Okay, NOW You Can Ask.

Didn't find the answer you were looking for? Now's your chance to pose the question to your community. If you've searched and still have-not found your answer, you're doing everyone a favor by asking now. The regulars will enjoy the conversation while possibly learning something new. People will share their knowledge. And future members will find your thread upon searching. This is the essence and beauty of the discussion community.

Learning Who The Players Are.

Soon enough, you'll begin browsing all of the topics, finding ones that interest you and picking up knowledge just for the sake of learning. When you encounter a reply from someone who is obviously well-informed, take a look at their user name and how many posts they've logged, usually to the left of their message. Learn whoops been around for a while, who always gives helpful answers, and yes, learn who doesn't know what he's talking about. Anyone can post, and it's up to you to figure out which advice to act upon.

Let The Majority Rule. Usually.

Not a steadfast rule, but overall a good way to go. If three people say Heliofungia (capitalized) are easy to keep and twenty-seven say they're difficult and time-consuming, listen to the majority. Some people get lucky. Some people have an above-average system. Some people proudly post success stories days before their prized Heliofungia recede and die. The majority of people don't, so listen to them.

Follow The Links.

One great forum leads to another, and before you know it you'll have several well-populated forums from which to choose. Use them all. Following the same above rules, do a similar search for Heliofungia on three or four of the forums. See what the majority say. Record or make a mental note of an insightful tip someone mentions for keeping them healthy. Follow more links. Read the articles, visit the web sites, and please, shop the sponsors.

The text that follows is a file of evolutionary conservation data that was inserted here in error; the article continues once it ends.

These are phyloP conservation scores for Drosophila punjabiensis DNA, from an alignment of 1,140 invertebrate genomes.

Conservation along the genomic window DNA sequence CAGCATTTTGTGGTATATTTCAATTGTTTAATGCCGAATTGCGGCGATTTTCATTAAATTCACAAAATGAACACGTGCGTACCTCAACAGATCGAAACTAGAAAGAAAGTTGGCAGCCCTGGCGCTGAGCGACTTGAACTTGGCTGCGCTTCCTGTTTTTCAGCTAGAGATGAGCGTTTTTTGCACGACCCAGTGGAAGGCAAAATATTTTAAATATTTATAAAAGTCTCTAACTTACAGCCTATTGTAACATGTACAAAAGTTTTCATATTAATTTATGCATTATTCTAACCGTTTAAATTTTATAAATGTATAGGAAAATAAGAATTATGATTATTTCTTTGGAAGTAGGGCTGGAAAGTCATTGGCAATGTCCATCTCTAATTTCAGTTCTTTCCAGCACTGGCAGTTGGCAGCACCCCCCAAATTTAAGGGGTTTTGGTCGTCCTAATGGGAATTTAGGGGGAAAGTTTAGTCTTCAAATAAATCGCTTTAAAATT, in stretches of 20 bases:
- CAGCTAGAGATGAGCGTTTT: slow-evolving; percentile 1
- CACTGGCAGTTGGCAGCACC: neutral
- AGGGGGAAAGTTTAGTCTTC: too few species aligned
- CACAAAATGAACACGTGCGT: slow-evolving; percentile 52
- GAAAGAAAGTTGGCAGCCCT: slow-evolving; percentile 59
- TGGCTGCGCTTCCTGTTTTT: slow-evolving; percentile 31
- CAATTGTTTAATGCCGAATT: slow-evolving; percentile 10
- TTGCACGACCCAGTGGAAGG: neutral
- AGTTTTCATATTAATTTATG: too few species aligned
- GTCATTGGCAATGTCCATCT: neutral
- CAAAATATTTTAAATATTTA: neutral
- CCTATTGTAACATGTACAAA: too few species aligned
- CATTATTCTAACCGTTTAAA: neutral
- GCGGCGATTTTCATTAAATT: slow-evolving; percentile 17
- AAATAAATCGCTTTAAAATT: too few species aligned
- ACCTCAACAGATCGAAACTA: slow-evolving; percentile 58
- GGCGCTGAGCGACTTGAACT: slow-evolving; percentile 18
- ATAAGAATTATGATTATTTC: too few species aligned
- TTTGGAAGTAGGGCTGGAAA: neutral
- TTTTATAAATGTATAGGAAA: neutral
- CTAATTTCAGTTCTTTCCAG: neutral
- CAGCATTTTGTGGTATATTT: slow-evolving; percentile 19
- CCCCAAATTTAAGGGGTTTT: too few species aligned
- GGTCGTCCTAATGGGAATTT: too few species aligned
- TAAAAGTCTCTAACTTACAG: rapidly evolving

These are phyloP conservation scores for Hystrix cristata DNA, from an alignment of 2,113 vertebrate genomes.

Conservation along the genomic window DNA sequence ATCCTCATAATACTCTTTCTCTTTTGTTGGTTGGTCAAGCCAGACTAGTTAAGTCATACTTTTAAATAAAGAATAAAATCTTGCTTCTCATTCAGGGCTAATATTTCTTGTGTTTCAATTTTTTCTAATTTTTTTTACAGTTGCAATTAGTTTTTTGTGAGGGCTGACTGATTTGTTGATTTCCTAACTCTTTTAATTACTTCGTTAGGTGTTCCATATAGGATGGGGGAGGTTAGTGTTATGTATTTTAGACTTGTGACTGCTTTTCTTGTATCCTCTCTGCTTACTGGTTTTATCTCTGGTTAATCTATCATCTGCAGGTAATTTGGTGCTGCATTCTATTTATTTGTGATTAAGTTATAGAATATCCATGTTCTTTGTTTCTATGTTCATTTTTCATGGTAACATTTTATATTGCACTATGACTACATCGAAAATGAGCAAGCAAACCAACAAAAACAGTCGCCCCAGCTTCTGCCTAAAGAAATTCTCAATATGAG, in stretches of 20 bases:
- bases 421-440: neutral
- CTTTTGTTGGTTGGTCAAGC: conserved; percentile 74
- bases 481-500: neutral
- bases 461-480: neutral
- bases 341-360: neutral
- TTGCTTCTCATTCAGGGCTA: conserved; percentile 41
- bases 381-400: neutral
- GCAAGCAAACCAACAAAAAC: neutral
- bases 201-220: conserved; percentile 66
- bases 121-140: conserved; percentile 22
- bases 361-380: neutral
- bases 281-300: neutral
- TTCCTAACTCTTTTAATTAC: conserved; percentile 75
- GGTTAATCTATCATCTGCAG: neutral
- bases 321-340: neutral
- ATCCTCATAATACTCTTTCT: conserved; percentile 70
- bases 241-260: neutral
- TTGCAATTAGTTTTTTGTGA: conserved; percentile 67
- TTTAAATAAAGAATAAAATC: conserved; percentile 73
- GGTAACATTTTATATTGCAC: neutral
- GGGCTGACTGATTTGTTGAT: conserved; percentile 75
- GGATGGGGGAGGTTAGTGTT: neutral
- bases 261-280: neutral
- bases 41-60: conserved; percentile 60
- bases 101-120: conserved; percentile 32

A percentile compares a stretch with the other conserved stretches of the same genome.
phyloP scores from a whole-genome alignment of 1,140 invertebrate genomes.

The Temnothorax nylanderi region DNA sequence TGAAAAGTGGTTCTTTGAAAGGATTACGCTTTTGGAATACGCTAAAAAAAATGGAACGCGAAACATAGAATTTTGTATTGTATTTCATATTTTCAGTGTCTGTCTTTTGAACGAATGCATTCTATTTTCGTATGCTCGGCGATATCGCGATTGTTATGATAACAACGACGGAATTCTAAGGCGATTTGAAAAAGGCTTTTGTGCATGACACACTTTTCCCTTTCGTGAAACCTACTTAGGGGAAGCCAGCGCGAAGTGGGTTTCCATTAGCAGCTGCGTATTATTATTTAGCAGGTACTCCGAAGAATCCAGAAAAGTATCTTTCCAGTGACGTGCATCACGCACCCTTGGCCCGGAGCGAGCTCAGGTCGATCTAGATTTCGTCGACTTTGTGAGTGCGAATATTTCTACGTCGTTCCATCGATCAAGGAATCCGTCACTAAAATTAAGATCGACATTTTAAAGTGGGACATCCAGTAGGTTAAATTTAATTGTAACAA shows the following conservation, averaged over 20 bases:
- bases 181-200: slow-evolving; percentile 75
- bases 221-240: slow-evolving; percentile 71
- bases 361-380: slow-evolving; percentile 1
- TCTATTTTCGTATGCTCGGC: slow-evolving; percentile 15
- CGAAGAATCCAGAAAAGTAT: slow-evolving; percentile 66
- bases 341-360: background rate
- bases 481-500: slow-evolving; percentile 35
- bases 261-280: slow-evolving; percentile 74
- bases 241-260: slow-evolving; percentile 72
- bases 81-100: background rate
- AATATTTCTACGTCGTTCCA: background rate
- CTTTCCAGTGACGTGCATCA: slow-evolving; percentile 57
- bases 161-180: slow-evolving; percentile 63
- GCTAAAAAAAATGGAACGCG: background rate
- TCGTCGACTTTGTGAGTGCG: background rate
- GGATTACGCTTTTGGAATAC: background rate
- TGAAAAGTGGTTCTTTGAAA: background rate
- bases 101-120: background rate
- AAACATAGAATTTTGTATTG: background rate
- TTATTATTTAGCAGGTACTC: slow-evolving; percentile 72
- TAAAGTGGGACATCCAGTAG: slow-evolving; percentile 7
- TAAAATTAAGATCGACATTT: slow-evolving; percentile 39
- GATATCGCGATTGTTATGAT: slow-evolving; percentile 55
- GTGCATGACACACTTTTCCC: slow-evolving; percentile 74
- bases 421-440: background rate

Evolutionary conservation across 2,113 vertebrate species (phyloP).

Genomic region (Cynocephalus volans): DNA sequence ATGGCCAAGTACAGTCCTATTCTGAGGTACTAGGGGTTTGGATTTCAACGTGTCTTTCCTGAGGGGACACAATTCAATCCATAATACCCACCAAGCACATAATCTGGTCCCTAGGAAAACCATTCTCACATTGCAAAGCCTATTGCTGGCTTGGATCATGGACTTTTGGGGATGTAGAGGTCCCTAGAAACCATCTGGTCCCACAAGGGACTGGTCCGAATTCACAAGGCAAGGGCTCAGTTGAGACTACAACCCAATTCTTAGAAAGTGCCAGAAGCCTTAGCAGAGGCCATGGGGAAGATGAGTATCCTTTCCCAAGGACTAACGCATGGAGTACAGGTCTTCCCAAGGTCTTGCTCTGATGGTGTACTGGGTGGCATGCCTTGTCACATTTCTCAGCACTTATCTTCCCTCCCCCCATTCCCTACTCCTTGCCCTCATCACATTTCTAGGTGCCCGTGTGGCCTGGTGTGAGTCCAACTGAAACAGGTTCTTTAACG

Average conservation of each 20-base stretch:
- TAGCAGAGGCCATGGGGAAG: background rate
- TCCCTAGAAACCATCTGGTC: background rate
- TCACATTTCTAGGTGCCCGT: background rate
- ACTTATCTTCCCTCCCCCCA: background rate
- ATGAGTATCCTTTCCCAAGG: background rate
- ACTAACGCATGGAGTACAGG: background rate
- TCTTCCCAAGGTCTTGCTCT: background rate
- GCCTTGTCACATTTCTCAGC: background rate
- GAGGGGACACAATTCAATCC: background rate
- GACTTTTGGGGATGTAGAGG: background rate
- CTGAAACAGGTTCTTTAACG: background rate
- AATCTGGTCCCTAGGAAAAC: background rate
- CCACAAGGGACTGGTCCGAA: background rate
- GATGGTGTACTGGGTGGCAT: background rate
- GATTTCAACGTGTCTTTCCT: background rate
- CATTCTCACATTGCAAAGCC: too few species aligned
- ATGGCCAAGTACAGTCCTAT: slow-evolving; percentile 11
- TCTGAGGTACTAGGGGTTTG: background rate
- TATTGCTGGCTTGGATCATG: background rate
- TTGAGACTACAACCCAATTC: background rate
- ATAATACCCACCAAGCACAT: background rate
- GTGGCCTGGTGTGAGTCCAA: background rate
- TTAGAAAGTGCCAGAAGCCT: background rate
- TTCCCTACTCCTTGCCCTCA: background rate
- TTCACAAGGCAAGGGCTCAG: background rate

Browse, Browse, Browse!

Now that you've found the answer you're looking for, ites time to learn all kinds of stuff you didn't even know you wanted to know. What are some hardier types of Caulerpa? How often should you dose phytoplankton and what is the best brand? How can you build your own calcium reactor? Can you keep a 55-gallon tank on the second floor of your house? Who are some good online coral vendors? The answers are all there, and the more you read, the more you learn.


Don't be shy. As you acquire knowledge, share it. That's what the forums are all about. So, when the next unknowing soul comes along and posts the topic, Are Heliofungia easy to keep you can share what you've learned. You can point them to a search, link to the existing topics, or just tell them what you know. It'll be fun, I promise.